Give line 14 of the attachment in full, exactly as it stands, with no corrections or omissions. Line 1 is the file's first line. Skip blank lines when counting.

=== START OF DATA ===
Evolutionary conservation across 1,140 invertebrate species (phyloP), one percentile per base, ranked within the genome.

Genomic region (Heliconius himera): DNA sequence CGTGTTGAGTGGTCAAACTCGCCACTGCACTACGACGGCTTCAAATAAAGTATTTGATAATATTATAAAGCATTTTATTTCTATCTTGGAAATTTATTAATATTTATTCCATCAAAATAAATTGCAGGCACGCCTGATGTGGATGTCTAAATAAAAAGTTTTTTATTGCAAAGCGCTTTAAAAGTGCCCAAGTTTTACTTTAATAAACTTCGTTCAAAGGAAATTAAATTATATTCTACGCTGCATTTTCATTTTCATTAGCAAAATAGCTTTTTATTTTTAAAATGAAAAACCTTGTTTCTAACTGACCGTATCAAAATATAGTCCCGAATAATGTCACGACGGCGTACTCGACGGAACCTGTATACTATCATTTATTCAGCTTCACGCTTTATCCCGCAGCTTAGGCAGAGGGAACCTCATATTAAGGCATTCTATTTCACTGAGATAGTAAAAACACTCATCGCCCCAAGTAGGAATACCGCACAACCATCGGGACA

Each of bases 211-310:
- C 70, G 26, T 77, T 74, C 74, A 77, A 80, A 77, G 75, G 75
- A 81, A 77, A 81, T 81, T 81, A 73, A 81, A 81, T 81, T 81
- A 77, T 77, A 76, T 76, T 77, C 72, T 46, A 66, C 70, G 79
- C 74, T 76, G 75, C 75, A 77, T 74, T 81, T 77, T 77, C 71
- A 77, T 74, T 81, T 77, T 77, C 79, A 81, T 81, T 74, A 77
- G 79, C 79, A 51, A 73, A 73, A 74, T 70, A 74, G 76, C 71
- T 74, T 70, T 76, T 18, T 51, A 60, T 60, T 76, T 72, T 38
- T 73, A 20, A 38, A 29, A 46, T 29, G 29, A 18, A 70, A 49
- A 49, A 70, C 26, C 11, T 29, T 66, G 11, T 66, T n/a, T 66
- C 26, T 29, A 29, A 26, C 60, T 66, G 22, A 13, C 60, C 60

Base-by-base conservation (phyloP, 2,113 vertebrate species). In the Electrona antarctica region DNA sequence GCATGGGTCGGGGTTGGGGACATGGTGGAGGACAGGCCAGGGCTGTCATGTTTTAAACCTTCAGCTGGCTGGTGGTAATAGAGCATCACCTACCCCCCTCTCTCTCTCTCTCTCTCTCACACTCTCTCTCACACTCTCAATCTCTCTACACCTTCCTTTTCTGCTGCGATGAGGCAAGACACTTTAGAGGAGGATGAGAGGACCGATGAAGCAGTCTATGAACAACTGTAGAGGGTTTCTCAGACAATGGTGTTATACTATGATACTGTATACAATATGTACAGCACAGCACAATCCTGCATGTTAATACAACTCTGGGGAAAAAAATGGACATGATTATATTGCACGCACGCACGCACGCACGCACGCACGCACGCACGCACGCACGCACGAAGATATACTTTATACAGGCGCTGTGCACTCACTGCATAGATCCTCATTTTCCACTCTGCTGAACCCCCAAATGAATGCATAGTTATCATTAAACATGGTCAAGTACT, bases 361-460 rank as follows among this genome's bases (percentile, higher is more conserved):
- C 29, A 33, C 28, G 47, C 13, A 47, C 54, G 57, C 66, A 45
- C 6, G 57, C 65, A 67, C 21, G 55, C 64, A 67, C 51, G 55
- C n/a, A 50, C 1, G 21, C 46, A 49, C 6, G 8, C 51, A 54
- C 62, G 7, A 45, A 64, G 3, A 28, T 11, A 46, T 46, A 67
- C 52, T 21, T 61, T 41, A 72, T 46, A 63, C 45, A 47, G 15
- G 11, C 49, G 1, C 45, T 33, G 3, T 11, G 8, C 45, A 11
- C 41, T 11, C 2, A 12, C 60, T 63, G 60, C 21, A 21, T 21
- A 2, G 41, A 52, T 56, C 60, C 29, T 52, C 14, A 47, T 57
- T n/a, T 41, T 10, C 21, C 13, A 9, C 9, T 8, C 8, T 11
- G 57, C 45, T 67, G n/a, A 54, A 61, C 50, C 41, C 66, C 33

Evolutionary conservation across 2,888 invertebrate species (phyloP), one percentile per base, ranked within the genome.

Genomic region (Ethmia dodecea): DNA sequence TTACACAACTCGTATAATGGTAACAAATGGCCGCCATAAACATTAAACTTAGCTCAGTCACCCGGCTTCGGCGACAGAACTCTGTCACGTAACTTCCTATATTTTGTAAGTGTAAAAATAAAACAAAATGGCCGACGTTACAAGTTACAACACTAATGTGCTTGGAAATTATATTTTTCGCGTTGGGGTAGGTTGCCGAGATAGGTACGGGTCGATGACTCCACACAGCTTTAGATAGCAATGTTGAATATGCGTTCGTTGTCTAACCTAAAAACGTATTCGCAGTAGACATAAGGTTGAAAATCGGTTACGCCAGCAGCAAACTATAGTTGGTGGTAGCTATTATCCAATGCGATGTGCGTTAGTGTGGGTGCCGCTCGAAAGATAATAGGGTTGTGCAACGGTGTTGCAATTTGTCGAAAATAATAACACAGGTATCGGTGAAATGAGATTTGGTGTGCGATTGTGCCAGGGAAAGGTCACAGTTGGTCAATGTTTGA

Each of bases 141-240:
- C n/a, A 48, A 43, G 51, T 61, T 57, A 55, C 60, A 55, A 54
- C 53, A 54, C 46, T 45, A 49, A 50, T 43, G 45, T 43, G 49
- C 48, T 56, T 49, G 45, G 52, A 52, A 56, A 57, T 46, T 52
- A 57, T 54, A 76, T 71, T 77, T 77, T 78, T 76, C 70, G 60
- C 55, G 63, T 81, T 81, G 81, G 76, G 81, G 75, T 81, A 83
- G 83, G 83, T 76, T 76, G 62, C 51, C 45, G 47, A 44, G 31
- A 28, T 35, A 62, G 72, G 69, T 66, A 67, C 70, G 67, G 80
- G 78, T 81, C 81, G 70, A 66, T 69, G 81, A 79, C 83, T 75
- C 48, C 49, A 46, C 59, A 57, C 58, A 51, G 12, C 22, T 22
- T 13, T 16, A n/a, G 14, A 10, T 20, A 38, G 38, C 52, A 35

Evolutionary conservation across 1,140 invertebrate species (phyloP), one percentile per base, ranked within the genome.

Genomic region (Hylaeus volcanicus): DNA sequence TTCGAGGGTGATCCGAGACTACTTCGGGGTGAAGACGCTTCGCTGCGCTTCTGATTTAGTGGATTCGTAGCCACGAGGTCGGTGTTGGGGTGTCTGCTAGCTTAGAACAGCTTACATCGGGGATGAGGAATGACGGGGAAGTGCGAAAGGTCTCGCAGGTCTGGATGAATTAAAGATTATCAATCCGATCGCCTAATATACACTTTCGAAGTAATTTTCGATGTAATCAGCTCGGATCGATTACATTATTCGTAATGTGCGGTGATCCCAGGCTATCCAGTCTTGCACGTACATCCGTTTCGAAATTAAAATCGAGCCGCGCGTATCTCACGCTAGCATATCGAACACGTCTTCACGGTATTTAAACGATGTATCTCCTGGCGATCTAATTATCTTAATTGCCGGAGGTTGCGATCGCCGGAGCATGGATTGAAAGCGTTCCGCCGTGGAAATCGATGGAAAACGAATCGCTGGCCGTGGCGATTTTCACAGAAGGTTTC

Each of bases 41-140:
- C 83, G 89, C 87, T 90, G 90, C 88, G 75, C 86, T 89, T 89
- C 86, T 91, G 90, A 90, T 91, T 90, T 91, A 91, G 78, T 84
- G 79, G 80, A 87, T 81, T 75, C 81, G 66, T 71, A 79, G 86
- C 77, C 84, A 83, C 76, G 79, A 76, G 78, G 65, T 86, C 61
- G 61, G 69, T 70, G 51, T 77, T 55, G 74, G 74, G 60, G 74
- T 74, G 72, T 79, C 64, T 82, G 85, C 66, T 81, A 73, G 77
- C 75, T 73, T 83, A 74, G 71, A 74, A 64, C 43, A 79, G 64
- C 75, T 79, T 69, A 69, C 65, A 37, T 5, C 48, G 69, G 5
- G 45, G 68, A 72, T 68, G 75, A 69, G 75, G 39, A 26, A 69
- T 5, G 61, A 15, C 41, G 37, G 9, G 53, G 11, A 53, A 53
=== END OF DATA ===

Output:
Base-by-base conservation (phyloP, 2,113 vertebrate species). In the Electrona antarctica region DNA sequence GCATGGGTCGGGGTTGGGGACATGGTGGAGGACAGGCCAGGGCTGTCATGTTTTAAACCTTCAGCTGGCTGGTGGTAATAGAGCATCACCTACCCCCCTCTCTCTCTCTCTCTCTCTCACACTCTCTCTCACACTCTCAATCTCTCTACACCTTCCTTTTCTGCTGCGATGAGGCAAGACACTTTAGAGGAGGATGAGAGGACCGATGAAGCAGTCTATGAACAACTGTAGAGGGTTTCTCAGACAATGGTGTTATACTATGATACTGTATACAATATGTACAGCACAGCACAATCCTGCATGTTAATACAACTCTGGGGAAAAAAATGGACATGATTATATTGCACGCACGCACGCACGCACGCACGCACGCACGCACGCACGCACGCACGAAGATATACTTTATACAGGCGCTGTGCACTCACTGCATAGATCCTCATTTTCCACTCTGCTGAACCCCCAAATGAATGCATAGTTATCATTAAACATGGTCAAGTACT, bases 361-460 rank as follows among this genome's bases (percentile, higher is more conserved):